UKC

Welsh Winter Climbing Destination Guide

© Ian Archer

Theres something about the scarcity of Welsh winter climbing that makes those early starts and long drives that bit more rewarding. Wales isnt a natural or a reliable winter climbing destination; over the last two winters you can count the number of days of ice and mixed climbing conditions on your fingers and toes. When the stars do occasionally align and winter takes its icy grip on the Welsh hills, the well-travelled cliffs provide fresh adventures for those climbers that find themselves in the right place, at the right time.

The ultra classic Devil's Appendix  © Steve Long
The ultra classic Devil's Appendix
© Steve Long

One has only to flick through Ground Ups 2010 North Wales Winter Climbingguidebook to discover the quantity and quality of winter climbing in Wales. Its true that Wales isnt the most reliable of winter climbing venues, but having climbed on many of the best crags and ice-falls in Snowdonia, I can honestly say that it compares very favourably to the best of Scotland in a good winter. In a bad winter you might want to take up kayaking though

The summit of Glyder Fawr  © Calum Muskett
The summit of Glyder Fawr
© Calum Muskett

I was fortunate when I began ice climbing in Snowdonia at 14. We had five winters of exceptional conditions which fired up something of a revival for winter climbing in Wales, as new crags were discovered and standards pushed. Some of these new routes were to get quite competitive; I remember making the first ascent of a new route near to the Devils Kitchen and as I descended, I received a terrified look from Jon Ratcliffe, who was convinced that Id just beaten him to the first ascent of his excellent hanging icicle The Devils Appendage, which he climbed the following day. This exciting period of development seems to finally have come to a close, but perhaps this has been dictated largely by the weather. Whatever the case may be, now is a great opportunity to take stock of the existing winter climbing in Wales, before the next chapter is opened to its rather erratic history.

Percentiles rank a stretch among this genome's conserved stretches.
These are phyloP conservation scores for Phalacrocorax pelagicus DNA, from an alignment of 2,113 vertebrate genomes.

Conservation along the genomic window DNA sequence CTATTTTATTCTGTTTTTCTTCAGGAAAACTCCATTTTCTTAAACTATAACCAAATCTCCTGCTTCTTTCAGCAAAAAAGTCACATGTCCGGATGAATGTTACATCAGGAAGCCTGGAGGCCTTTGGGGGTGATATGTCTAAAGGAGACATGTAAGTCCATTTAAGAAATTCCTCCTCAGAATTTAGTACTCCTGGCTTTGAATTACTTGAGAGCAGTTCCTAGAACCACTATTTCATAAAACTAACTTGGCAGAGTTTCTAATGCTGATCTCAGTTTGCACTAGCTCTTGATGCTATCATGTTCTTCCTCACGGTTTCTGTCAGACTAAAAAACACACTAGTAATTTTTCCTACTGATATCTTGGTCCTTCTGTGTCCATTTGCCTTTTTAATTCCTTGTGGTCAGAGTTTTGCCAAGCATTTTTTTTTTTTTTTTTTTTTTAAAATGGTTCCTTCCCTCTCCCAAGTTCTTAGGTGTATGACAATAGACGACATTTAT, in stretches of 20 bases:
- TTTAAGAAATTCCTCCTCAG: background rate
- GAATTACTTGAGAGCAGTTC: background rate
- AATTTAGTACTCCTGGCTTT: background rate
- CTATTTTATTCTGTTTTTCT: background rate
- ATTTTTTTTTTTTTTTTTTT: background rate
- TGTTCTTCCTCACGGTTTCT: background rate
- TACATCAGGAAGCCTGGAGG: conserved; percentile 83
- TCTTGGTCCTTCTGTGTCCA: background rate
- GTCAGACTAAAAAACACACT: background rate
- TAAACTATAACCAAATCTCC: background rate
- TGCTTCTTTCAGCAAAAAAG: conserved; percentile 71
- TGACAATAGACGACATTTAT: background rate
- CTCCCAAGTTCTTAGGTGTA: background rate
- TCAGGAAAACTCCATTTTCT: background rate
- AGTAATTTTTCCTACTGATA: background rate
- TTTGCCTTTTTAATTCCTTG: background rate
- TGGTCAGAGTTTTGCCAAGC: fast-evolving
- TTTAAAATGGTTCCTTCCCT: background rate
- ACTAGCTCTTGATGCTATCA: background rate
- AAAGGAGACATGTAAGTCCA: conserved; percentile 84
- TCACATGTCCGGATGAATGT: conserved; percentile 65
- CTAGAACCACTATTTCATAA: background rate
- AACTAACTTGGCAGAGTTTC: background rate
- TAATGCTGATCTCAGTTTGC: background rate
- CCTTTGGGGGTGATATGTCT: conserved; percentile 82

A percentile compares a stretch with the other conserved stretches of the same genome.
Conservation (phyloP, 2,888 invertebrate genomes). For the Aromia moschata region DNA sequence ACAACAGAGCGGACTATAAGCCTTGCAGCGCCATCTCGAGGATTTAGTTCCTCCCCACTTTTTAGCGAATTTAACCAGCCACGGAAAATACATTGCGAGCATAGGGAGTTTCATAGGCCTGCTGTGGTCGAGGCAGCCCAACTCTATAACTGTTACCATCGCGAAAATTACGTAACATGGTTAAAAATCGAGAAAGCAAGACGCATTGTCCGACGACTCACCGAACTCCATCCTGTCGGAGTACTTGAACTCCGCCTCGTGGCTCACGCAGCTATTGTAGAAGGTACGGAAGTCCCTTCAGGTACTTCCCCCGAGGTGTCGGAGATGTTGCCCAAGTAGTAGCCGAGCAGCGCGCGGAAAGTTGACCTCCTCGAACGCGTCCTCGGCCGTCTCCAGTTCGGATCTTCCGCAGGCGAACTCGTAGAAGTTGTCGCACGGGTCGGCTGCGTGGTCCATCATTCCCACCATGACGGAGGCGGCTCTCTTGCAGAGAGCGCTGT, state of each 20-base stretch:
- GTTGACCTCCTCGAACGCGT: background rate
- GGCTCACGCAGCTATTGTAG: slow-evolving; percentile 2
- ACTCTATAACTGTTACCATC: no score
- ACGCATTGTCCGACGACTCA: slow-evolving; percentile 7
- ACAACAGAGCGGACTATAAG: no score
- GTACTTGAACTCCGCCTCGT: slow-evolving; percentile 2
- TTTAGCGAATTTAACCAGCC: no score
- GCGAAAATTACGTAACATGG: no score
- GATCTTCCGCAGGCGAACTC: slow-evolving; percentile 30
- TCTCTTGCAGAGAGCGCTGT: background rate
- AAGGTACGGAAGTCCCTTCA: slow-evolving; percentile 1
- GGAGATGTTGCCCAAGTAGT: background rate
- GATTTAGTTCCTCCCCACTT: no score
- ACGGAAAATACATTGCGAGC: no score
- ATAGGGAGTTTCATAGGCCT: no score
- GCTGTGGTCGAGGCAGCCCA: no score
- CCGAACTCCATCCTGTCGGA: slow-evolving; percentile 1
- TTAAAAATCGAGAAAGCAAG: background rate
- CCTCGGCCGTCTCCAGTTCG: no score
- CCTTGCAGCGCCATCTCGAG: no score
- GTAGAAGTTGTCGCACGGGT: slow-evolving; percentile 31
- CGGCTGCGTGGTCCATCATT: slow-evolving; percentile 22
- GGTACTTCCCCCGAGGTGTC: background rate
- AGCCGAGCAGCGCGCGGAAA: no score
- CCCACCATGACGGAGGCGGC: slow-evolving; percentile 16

photo
The new-ish route of the Devil's Appendage
© Calum Muskett

Many local climbers love living in Wales because of the abundance of good climbing in such a close proximity. Its no different in winter, with stunning mixed climbs, ice-falls and areas only a short walk from the road and often less than fifteen minutes drive apart. Many of the winter cliffs have sea views and the longest approach to a route is little more than an hour, with a swift descent from the summits to escape to a caf or pub. Some great challenges exist in Wales such as the King of the Pass, a title currently held by James Mchaffie and Neil Gresham, where Central Icefall Direct, Lord of the Flies and the boulder problem Jerrys roof were climbed in a single day. One of my most memorable days climbing at Ogwen was an ice climb first thing, followed by a ski off Glyder Fawr, then a rock climb on Yellow Walls at Gogarth, before making it back to the Beacon climbing wall to run an evening kids club session how many other places in the world offer that kind of variety?

It was in Snowdonia that I took my first steps on ice, on the classic introductory ice climb of Idwal Stream. Little did I realise that that first week on ice, where I climbed nearly every day, was to be the spark that set the flame for my passion for alpine climbing and I think there are few better alpine training grounds, when it comes to variety at the least, than North Wales.